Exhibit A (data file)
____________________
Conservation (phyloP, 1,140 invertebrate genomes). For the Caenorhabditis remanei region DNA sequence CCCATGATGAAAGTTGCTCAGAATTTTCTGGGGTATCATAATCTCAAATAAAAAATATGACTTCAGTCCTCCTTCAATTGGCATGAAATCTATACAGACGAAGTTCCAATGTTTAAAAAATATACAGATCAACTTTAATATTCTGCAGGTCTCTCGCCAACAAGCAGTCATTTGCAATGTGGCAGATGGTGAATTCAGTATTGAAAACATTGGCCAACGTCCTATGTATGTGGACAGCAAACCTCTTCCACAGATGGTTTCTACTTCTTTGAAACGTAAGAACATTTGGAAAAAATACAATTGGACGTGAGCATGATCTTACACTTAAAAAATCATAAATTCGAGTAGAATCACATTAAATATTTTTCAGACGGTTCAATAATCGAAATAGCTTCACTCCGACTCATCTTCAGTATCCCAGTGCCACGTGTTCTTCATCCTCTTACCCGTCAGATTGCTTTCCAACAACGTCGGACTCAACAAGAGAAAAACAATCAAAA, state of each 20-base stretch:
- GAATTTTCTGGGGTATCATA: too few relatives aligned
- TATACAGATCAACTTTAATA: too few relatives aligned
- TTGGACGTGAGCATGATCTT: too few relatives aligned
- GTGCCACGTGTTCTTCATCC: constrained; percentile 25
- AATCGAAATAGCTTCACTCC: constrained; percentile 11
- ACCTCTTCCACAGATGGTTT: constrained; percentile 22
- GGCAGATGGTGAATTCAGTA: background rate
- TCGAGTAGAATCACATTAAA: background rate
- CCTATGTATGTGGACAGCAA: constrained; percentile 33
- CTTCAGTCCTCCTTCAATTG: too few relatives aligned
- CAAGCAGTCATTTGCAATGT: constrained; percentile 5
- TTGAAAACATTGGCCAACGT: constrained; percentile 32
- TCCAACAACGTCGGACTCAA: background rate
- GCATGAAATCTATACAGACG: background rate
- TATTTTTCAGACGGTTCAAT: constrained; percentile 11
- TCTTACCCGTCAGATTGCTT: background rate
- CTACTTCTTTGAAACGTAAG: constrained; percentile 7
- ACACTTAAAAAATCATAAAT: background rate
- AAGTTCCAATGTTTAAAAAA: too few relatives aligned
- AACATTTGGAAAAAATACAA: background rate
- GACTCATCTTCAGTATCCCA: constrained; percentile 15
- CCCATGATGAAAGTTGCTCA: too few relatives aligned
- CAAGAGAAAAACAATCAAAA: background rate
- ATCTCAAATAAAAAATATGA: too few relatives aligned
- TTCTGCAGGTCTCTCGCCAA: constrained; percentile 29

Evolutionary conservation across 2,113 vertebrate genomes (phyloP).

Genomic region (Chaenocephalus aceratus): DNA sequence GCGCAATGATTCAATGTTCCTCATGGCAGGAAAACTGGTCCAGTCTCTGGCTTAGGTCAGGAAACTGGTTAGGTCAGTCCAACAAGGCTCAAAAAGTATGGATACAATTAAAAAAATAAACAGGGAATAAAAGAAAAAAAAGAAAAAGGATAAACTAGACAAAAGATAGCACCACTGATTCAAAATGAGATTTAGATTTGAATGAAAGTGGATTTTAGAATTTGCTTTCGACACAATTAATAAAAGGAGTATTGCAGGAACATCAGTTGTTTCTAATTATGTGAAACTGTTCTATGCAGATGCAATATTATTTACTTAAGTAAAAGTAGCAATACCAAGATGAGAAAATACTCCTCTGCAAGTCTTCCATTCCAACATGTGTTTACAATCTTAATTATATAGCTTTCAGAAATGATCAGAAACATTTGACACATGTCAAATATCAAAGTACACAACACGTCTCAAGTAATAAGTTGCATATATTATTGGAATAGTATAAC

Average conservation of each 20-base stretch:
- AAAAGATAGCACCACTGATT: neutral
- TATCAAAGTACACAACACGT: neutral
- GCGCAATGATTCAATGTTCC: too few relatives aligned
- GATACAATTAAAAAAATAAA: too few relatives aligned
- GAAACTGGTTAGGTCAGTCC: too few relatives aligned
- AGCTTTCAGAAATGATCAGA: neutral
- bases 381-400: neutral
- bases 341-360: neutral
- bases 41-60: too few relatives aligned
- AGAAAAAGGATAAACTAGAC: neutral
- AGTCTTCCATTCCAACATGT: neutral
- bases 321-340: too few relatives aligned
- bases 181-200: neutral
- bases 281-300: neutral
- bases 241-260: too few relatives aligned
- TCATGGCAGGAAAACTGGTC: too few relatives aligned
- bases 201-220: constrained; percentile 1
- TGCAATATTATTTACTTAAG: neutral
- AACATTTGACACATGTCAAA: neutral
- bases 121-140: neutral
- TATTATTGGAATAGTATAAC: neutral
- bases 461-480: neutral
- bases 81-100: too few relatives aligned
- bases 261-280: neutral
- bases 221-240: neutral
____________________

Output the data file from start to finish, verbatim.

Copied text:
Conservation (phyloP, 1,140 invertebrate genomes). For the Caenorhabditis remanei region DNA sequence CCCATGATGAAAGTTGCTCAGAATTTTCTGGGGTATCATAATCTCAAATAAAAAATATGACTTCAGTCCTCCTTCAATTGGCATGAAATCTATACAGACGAAGTTCCAATGTTTAAAAAATATACAGATCAACTTTAATATTCTGCAGGTCTCTCGCCAACAAGCAGTCATTTGCAATGTGGCAGATGGTGAATTCAGTATTGAAAACATTGGCCAACGTCCTATGTATGTGGACAGCAAACCTCTTCCACAGATGGTTTCTACTTCTTTGAAACGTAAGAACATTTGGAAAAAATACAATTGGACGTGAGCATGATCTTACACTTAAAAAATCATAAATTCGAGTAGAATCACATTAAATATTTTTCAGACGGTTCAATAATCGAAATAGCTTCACTCCGACTCATCTTCAGTATCCCAGTGCCACGTGTTCTTCATCCTCTTACCCGTCAGATTGCTTTCCAACAACGTCGGACTCAACAAGAGAAAAACAATCAAAA, state of each 20-base stretch:
- GAATTTTCTGGGGTATCATA: too few relatives aligned
- TATACAGATCAACTTTAATA: too few relatives aligned
- TTGGACGTGAGCATGATCTT: too few relatives aligned
- GTGCCACGTGTTCTTCATCC: constrained; percentile 25
- AATCGAAATAGCTTCACTCC: constrained; percentile 11
- ACCTCTTCCACAGATGGTTT: constrained; percentile 22
- GGCAGATGGTGAATTCAGTA: background rate
- TCGAGTAGAATCACATTAAA: background rate
- CCTATGTATGTGGACAGCAA: constrained; percentile 33
- CTTCAGTCCTCCTTCAATTG: too few relatives aligned
- CAAGCAGTCATTTGCAATGT: constrained; percentile 5
- TTGAAAACATTGGCCAACGT: constrained; percentile 32
- TCCAACAACGTCGGACTCAA: background rate
- GCATGAAATCTATACAGACG: background rate
- TATTTTTCAGACGGTTCAAT: constrained; percentile 11
- TCTTACCCGTCAGATTGCTT: background rate
- CTACTTCTTTGAAACGTAAG: constrained; percentile 7
- ACACTTAAAAAATCATAAAT: background rate
- AAGTTCCAATGTTTAAAAAA: too few relatives aligned
- AACATTTGGAAAAAATACAA: background rate
- GACTCATCTTCAGTATCCCA: constrained; percentile 15
- CCCATGATGAAAGTTGCTCA: too few relatives aligned
- CAAGAGAAAAACAATCAAAA: background rate
- ATCTCAAATAAAAAATATGA: too few relatives aligned
- TTCTGCAGGTCTCTCGCCAA: constrained; percentile 29

Evolutionary conservation across 2,113 vertebrate genomes (phyloP).

Genomic region (Chaenocephalus aceratus): DNA sequence GCGCAATGATTCAATGTTCCTCATGGCAGGAAAACTGGTCCAGTCTCTGGCTTAGGTCAGGAAACTGGTTAGGTCAGTCCAACAAGGCTCAAAAAGTATGGATACAATTAAAAAAATAAACAGGGAATAAAAGAAAAAAAAGAAAAAGGATAAACTAGACAAAAGATAGCACCACTGATTCAAAATGAGATTTAGATTTGAATGAAAGTGGATTTTAGAATTTGCTTTCGACACAATTAATAAAAGGAGTATTGCAGGAACATCAGTTGTTTCTAATTATGTGAAACTGTTCTATGCAGATGCAATATTATTTACTTAAGTAAAAGTAGCAATACCAAGATGAGAAAATACTCCTCTGCAAGTCTTCCATTCCAACATGTGTTTACAATCTTAATTATATAGCTTTCAGAAATGATCAGAAACATTTGACACATGTCAAATATCAAAGTACACAACACGTCTCAAGTAATAAGTTGCATATATTATTGGAATAGTATAAC

Average conservation of each 20-base stretch:
- AAAAGATAGCACCACTGATT: neutral
- TATCAAAGTACACAACACGT: neutral
- GCGCAATGATTCAATGTTCC: too few relatives aligned
- GATACAATTAAAAAAATAAA: too few relatives aligned
- GAAACTGGTTAGGTCAGTCC: too few relatives aligned
- AGCTTTCAGAAATGATCAGA: neutral
- bases 381-400: neutral
- bases 341-360: neutral
- bases 41-60: too few relatives aligned
- AGAAAAAGGATAAACTAGAC: neutral
- AGTCTTCCATTCCAACATGT: neutral
- bases 321-340: too few relatives aligned
- bases 181-200: neutral
- bases 281-300: neutral
- bases 241-260: too few relatives aligned
- TCATGGCAGGAAAACTGGTC: too few relatives aligned
- bases 201-220: constrained; percentile 1
- TGCAATATTATTTACTTAAG: neutral
- AACATTTGACACATGTCAAA: neutral
- bases 121-140: neutral
- TATTATTGGAATAGTATAAC: neutral
- bases 461-480: neutral
- bases 81-100: too few relatives aligned
- bases 261-280: neutral
- bases 221-240: neutral